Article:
Of grapes and wrath
I arrived in wine country in the middle of the afternoon and it was harshly bright and hot and even a little dusty and I was, I am sorry to say, not in a mood to enjoy it. I wandered around downtown Sonoma for about an hour, looking for a place to let Rennie be himself, but all the No Dogs signs were making me think they did not want such a thing to happen, so I finally gave up and found a shady spot to park the car, where I could leave him for a moment, while I went to get a bite to eat, before driving us both over to my friend Pomona’s place.
My mom is, as Pomona puts it, her oldest living friend. That is: the friendship, not my mom, has seen some years. They lived in Paris, France, at the same time for about two years growing up, when both their families were in the military. Then they reunited back in Virginia sometime around high school age and managed to stay in touch ever since, despite Pomona’s moves to Maine, Colorado and British Columbia, because my mom has pretty much always stayed in the South. The first time we met that I can actually remember, I was about eight years-old and she and her husband at the time came to visit us at our home in Jacksonville, Fla., parking their camper in the driveway and sleeping there at night, after they had sat at our kitchen table inside and entertained us with stories all evening. And I remember someone had on a bright yellow T-shirt and there was a warm glow and lots of smiling and laughter.
I never saw her again after that night, though, and for the rest of my childhood, I grew up just hearing the name of Pony, as she is called by close friends, and seeing her handwriting on the beautiful homemade cards she would send my mom several times a year, and then there would be phone calls to catch up every once in awhile, but it was not until this past May that I actually saw Pomona again and it was because I had just flown into Atlanta, Ga., to pick up Marco, and Pomona was flying in about two hours after me to meet up with my mom for a girls’ trip to Paris a few days later, and so my parents came to the airport and scooped us both up and took us out to eat and then back to their place in Athens, where I spent one night before heading out the next day in my new wheels, West bound again.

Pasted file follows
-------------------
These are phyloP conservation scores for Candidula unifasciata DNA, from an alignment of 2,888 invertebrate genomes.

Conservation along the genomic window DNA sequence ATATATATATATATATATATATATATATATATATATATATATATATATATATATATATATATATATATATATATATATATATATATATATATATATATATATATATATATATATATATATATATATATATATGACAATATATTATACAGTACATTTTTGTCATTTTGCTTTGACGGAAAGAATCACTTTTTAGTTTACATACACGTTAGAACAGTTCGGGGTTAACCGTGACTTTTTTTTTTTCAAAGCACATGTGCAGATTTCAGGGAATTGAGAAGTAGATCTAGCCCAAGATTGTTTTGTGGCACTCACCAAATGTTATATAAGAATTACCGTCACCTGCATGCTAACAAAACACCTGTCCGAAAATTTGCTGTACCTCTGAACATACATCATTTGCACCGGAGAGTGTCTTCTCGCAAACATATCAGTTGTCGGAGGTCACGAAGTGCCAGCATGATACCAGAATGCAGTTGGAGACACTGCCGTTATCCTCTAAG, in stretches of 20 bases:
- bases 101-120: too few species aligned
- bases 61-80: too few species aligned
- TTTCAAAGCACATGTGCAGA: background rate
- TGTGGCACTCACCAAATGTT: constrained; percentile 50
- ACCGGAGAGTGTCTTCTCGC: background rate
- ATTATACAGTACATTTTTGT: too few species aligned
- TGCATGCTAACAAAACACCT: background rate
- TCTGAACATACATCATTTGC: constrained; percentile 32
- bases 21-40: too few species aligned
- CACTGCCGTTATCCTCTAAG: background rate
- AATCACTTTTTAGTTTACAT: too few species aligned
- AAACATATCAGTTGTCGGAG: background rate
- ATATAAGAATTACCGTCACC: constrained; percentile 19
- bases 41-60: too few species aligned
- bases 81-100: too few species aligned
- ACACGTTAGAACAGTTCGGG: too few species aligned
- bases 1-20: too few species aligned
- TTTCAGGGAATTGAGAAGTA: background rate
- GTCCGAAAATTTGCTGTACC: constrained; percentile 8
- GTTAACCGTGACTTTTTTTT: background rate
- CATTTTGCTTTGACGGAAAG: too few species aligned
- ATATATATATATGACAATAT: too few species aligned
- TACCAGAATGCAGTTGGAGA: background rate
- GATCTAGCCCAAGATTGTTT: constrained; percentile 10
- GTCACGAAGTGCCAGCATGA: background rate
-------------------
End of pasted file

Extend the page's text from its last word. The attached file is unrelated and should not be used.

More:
Now the Paris trip has since been completed and Pomona, widowed last year for the second time in her life, has returned to her old home on Vancouver Island, packed up her things and moved south to California, which is where I found her, standing at the end of her driveway and gazing up the road in the direction from which I was coming.
Before Pomona left Canada, her students put together a packet of gift certificates for her to use when she arrived in Sonoma and so the first thing she wanted to do was use one of them at a local winery. We drove over and shared a wine tasting, and after deciding the Pinot Noir was the best of the lot, we took a bottle back home to split in the garden, where we ate homemade vegetable soup with tofu on toast, and I listened to stories about the men she’d loved and the ones she had not loved, and how motherhood will change you in ways you can never predict, and how she had lived for two and a half years in a commune on the sea outside New Haven, Conn., with a fluctuating cast of 12 adults and her young son. During the summers, she said, they had to move to the vacated student housing at Yale, because the family who owned the house on the sea came to vacation, and so she saw a grittier side of life that a friend from those days would, years later, call a war zone.
“The police against the poor people against the black people against the hippy people. Then the blacks against the whites and there was, in that city, a lot of drugs. They were everywhere visible, people shooting up, selling on the street,” she said. “There was, I would say, a lot of degeneracy. A lot of social breakdown.”